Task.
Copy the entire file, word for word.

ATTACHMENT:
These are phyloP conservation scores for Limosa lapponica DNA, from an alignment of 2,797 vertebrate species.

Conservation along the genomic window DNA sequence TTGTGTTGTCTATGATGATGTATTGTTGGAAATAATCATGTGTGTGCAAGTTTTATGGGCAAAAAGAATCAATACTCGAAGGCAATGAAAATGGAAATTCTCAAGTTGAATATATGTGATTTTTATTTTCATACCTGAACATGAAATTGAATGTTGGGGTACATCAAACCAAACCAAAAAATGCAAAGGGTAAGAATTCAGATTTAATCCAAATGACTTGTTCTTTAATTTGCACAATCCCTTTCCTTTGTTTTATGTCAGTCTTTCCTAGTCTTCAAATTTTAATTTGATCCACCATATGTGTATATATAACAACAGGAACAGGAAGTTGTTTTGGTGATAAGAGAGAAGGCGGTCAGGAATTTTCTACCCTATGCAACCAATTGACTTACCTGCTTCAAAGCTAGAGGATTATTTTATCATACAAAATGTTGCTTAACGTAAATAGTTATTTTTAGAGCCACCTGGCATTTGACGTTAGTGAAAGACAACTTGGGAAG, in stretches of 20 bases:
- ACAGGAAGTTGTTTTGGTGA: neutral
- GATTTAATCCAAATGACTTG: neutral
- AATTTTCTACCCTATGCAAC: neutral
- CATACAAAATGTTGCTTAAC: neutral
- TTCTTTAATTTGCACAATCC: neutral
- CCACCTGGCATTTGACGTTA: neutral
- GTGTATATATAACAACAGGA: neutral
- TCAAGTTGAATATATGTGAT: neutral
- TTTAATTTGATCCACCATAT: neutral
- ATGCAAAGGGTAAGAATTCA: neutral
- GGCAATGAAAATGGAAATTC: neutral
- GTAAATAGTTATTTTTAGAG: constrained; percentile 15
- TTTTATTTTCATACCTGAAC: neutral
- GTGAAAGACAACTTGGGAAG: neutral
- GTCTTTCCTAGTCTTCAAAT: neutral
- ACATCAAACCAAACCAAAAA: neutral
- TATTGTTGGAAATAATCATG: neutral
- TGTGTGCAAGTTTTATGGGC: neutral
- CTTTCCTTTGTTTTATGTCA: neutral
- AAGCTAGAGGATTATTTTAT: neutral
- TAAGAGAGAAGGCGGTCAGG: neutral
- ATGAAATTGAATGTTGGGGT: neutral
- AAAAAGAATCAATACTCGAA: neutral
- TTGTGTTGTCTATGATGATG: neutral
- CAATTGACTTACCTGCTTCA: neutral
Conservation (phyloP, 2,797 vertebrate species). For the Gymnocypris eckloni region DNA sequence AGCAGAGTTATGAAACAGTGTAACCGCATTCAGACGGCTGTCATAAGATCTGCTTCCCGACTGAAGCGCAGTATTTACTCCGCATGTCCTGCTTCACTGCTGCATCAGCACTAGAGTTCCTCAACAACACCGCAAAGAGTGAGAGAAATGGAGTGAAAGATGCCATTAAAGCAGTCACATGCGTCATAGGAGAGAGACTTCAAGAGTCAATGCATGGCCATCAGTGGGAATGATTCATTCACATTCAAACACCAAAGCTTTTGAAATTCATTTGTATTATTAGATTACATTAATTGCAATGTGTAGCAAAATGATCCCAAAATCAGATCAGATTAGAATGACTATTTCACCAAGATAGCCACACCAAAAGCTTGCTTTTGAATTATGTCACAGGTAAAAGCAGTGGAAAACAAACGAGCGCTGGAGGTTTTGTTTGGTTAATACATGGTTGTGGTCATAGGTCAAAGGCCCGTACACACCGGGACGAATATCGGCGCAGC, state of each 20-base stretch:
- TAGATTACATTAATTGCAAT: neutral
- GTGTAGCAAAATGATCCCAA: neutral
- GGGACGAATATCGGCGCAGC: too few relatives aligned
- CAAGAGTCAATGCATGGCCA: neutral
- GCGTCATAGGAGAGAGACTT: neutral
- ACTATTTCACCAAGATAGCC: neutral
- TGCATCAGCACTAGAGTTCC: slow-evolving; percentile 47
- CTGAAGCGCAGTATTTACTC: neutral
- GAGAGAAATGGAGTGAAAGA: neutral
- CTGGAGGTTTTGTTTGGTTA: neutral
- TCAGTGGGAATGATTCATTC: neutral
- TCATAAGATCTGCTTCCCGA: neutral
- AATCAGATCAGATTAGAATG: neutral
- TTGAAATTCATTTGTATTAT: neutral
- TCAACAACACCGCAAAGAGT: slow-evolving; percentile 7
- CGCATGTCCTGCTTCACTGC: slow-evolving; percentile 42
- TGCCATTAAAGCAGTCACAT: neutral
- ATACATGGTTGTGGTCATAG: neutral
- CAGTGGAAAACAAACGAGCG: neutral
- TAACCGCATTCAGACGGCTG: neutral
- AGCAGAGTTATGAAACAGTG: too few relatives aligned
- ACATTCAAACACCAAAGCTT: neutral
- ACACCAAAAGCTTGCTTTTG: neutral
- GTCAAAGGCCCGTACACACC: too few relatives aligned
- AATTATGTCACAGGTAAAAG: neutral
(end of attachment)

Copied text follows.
These are phyloP conservation scores for Limosa lapponica DNA, from an alignment of 2,797 vertebrate species.

Conservation along the genomic window DNA sequence TTGTGTTGTCTATGATGATGTATTGTTGGAAATAATCATGTGTGTGCAAGTTTTATGGGCAAAAAGAATCAATACTCGAAGGCAATGAAAATGGAAATTCTCAAGTTGAATATATGTGATTTTTATTTTCATACCTGAACATGAAATTGAATGTTGGGGTACATCAAACCAAACCAAAAAATGCAAAGGGTAAGAATTCAGATTTAATCCAAATGACTTGTTCTTTAATTTGCACAATCCCTTTCCTTTGTTTTATGTCAGTCTTTCCTAGTCTTCAAATTTTAATTTGATCCACCATATGTGTATATATAACAACAGGAACAGGAAGTTGTTTTGGTGATAAGAGAGAAGGCGGTCAGGAATTTTCTACCCTATGCAACCAATTGACTTACCTGCTTCAAAGCTAGAGGATTATTTTATCATACAAAATGTTGCTTAACGTAAATAGTTATTTTTAGAGCCACCTGGCATTTGACGTTAGTGAAAGACAACTTGGGAAG, in stretches of 20 bases:
- ACAGGAAGTTGTTTTGGTGA: neutral
- GATTTAATCCAAATGACTTG: neutral
- AATTTTCTACCCTATGCAAC: neutral
- CATACAAAATGTTGCTTAAC: neutral
- TTCTTTAATTTGCACAATCC: neutral
- CCACCTGGCATTTGACGTTA: neutral
- GTGTATATATAACAACAGGA: neutral
- TCAAGTTGAATATATGTGAT: neutral
- TTTAATTTGATCCACCATAT: neutral
- ATGCAAAGGGTAAGAATTCA: neutral
- GGCAATGAAAATGGAAATTC: neutral
- GTAAATAGTTATTTTTAGAG: constrained; percentile 15
- TTTTATTTTCATACCTGAAC: neutral
- GTGAAAGACAACTTGGGAAG: neutral
- GTCTTTCCTAGTCTTCAAAT: neutral
- ACATCAAACCAAACCAAAAA: neutral
- TATTGTTGGAAATAATCATG: neutral
- TGTGTGCAAGTTTTATGGGC: neutral
- CTTTCCTTTGTTTTATGTCA: neutral
- AAGCTAGAGGATTATTTTAT: neutral
- TAAGAGAGAAGGCGGTCAGG: neutral
- ATGAAATTGAATGTTGGGGT: neutral
- AAAAAGAATCAATACTCGAA: neutral
- TTGTGTTGTCTATGATGATG: neutral
- CAATTGACTTACCTGCTTCA: neutral
Conservation (phyloP, 2,797 vertebrate species). For the Gymnocypris eckloni region DNA sequence AGCAGAGTTATGAAACAGTGTAACCGCATTCAGACGGCTGTCATAAGATCTGCTTCCCGACTGAAGCGCAGTATTTACTCCGCATGTCCTGCTTCACTGCTGCATCAGCACTAGAGTTCCTCAACAACACCGCAAAGAGTGAGAGAAATGGAGTGAAAGATGCCATTAAAGCAGTCACATGCGTCATAGGAGAGAGACTTCAAGAGTCAATGCATGGCCATCAGTGGGAATGATTCATTCACATTCAAACACCAAAGCTTTTGAAATTCATTTGTATTATTAGATTACATTAATTGCAATGTGTAGCAAAATGATCCCAAAATCAGATCAGATTAGAATGACTATTTCACCAAGATAGCCACACCAAAAGCTTGCTTTTGAATTATGTCACAGGTAAAAGCAGTGGAAAACAAACGAGCGCTGGAGGTTTTGTTTGGTTAATACATGGTTGTGGTCATAGGTCAAAGGCCCGTACACACCGGGACGAATATCGGCGCAGC, state of each 20-base stretch:
- TAGATTACATTAATTGCAAT: neutral
- GTGTAGCAAAATGATCCCAA: neutral
- GGGACGAATATCGGCGCAGC: too few relatives aligned
- CAAGAGTCAATGCATGGCCA: neutral
- GCGTCATAGGAGAGAGACTT: neutral
- ACTATTTCACCAAGATAGCC: neutral
- TGCATCAGCACTAGAGTTCC: slow-evolving; percentile 47
- CTGAAGCGCAGTATTTACTC: neutral
- GAGAGAAATGGAGTGAAAGA: neutral
- CTGGAGGTTTTGTTTGGTTA: neutral
- TCAGTGGGAATGATTCATTC: neutral
- TCATAAGATCTGCTTCCCGA: neutral
- AATCAGATCAGATTAGAATG: neutral
- TTGAAATTCATTTGTATTAT: neutral
- TCAACAACACCGCAAAGAGT: slow-evolving; percentile 7
- CGCATGTCCTGCTTCACTGC: slow-evolving; percentile 42
- TGCCATTAAAGCAGTCACAT: neutral
- ATACATGGTTGTGGTCATAG: neutral
- CAGTGGAAAACAAACGAGCG: neutral
- TAACCGCATTCAGACGGCTG: neutral
- AGCAGAGTTATGAAACAGTG: too few relatives aligned
- ACATTCAAACACCAAAGCTT: neutral
- ACACCAAAAGCTTGCTTTTG: neutral
- GTCAAAGGCCCGTACACACC: too few relatives aligned
- AATTATGTCACAGGTAAAAG: neutral